Object Journeys – Caroline Phillips
Often when an artist chooses to invoke a memory of the past, they present a recognisable subject embodied through a portrait, a piece of clothing, or a personal talisman. In Now That Kin Have Gone, Karryn Argus and Mira Krulic each present us with objects and images twice removed, so we can’t quite recognise who or what is the subject. The recollections, memories and past connections that are present in their chosen objects are transformed into the present through processes of photography, sculpture and craft. Yet these works are recognisable as emphatically imbued with a sense of personal and bodily connection, and stir the inner self to a sense of intangible loss.
For six years Argus and Krulic have been connected through a shared relationship to art-making that explores the materiality of lived experience through minimalist means. Once again, in Now That Kin Have Gone, they share their experience of art-making forged out of shared encounters of grief, loss and memory, in works that form new connections across time and space. Both artists have taken personal objects from their past, that represent specific people who are now lost to them. They have interpreted and transformed these objects in ways that are not entirely clear to us, as vestiges of past relationships, intimacies and family connection, and as a strategy to combat grief. They ask a lot of these objects that, in turn, respond in surprising ways.
Argus has deployed brightly coloured components of a child’s experience, and merged them with needlepoint and sculptural assemblage, to create an unsettling sense of playful, yet disjointed remembrance. Her slightly disturbing stacks of plastic sit alongside soft objects that emit tense haptic feedback through their labour-intensive construction. Integrating fleeting images and remnants, the artist has transformed discarded actions and ideas of the past into new forms of alternate aspiration. I wonder if these actions trigger and reveal fresh wounds. Ideally, they are cathartic, and reveal a space of peace and respite from past pain.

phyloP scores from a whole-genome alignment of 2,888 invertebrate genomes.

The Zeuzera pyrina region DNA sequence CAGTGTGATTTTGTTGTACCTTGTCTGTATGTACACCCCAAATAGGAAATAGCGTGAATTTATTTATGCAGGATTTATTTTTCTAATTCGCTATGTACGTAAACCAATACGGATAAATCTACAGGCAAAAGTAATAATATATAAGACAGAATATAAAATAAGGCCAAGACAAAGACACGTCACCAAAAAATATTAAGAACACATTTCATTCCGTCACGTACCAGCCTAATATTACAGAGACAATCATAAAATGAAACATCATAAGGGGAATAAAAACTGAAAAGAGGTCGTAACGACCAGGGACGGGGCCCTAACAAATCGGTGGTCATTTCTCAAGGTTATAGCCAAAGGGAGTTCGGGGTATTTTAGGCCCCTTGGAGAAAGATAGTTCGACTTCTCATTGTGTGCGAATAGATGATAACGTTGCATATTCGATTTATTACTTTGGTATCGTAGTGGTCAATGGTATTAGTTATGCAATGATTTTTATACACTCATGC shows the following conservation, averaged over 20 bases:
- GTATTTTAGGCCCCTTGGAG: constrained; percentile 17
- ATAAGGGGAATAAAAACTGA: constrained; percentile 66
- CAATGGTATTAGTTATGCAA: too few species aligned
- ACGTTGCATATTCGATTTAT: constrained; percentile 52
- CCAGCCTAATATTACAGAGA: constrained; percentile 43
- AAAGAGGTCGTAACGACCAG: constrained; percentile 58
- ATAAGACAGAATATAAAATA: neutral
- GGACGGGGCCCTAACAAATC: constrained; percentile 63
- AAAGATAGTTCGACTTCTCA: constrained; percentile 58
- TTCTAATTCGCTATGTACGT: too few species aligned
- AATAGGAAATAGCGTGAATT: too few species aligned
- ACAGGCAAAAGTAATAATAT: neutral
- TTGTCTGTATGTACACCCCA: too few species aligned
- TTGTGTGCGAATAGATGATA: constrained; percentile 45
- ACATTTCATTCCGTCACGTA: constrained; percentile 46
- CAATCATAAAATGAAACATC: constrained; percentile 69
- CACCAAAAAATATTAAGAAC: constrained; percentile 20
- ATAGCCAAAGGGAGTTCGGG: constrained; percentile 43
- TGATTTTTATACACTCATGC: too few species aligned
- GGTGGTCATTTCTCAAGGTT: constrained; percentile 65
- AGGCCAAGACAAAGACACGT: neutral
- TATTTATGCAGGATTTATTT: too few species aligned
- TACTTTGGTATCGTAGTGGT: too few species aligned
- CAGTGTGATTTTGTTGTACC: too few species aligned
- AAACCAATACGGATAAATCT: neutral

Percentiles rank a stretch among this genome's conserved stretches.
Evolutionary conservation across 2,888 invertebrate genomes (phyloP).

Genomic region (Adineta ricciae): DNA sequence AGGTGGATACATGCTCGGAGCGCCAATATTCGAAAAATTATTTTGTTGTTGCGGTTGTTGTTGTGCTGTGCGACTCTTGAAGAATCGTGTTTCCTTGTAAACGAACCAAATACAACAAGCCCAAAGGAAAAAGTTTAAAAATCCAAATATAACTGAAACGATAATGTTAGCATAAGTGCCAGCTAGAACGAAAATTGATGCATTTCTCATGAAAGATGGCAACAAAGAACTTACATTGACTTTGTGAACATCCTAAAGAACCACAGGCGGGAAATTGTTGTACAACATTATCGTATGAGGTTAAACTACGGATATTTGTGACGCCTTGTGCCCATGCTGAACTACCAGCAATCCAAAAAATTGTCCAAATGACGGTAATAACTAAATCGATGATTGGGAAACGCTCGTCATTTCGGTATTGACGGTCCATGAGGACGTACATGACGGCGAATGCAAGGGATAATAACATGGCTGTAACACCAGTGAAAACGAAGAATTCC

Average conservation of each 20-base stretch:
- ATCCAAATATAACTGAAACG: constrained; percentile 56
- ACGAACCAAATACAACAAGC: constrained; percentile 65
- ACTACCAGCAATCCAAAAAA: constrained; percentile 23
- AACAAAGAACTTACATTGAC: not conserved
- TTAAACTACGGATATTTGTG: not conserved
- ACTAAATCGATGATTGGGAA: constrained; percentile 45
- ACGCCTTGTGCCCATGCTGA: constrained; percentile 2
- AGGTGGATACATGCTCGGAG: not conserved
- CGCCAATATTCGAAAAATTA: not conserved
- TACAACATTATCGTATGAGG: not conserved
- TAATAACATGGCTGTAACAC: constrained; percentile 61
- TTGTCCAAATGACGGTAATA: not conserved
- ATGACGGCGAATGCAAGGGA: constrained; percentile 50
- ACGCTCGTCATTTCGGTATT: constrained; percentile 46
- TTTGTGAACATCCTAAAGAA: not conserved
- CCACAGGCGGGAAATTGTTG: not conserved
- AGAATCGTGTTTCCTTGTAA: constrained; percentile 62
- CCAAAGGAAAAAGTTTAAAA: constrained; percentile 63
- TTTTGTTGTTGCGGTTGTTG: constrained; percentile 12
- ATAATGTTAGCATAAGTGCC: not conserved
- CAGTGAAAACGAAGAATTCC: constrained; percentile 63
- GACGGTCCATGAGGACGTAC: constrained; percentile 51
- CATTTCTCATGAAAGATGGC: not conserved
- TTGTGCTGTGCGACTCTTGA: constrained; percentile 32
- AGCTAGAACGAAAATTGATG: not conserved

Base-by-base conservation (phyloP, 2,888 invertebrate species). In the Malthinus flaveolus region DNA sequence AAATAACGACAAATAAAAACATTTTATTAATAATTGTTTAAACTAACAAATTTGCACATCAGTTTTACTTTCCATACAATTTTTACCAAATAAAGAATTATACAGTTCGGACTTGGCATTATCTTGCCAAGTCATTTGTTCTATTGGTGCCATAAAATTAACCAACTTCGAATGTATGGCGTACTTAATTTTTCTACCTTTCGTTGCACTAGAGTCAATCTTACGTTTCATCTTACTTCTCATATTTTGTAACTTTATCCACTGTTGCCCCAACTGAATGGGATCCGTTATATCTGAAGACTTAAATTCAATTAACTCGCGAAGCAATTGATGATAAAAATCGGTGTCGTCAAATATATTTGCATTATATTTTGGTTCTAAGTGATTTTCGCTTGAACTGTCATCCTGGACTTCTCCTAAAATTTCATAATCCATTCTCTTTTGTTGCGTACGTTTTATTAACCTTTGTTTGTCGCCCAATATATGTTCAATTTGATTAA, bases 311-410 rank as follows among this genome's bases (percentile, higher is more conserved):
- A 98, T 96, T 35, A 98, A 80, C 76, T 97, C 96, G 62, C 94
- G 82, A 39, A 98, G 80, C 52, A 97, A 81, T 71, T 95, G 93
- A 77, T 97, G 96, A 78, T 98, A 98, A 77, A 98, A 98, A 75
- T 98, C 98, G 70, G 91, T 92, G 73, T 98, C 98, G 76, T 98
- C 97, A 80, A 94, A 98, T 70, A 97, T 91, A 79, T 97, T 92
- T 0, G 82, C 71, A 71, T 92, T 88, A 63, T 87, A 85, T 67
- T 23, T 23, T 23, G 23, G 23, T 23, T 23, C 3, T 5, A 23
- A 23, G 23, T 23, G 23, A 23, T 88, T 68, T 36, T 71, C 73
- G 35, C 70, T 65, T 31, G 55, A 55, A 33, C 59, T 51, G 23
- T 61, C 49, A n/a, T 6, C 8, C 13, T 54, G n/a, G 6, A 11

Krulic summons a more optimistic interaction through the vibrancy of pure colour and light, as revealed in her explorations with photography. A selection of unknown items (there’s a hint they might be coloured glass forms) are transformed through her studio decisions and processes that simultaneously conceal and reveal the objects concerned. Transcribing form through digital means creates an entirely new image, but one that contains vestiges of the physical past, in this case the memory of her mother. But they are not memorials. The intense images created both by chance and intention, activate an embodied pause, rich with uplifting sensation, that amplifies the artists’ bond of positive connection.
Both Argus and Krulic have materialised sharp moments of experience, sensation and thought-generation that cut through the distinction between body and object. These works address the silence of trauma by activating ubiquitous household relics that might otherwise clutter the memory, through a stealthy yet purposeful Kondo-esque edit. Their personal journeys with these laden objects have traversed multiple moments of thinking, exploring, making, testing, ordering and shaping, to bring forth an aesthetics of memory that challenges the minimalist trope of objectivity. Through the intentional selection of these meaningful personal objects, that are then overlaid with instinctive processes of making, these works incite intense feeling, and bring the past directly into the present. I’m thankful they have generously brought others along with them on their open and heartfelt journey.
Caroline Phillips is a Melbourne artist and independent arts worker. She is Secretary of the Women’s Art Register.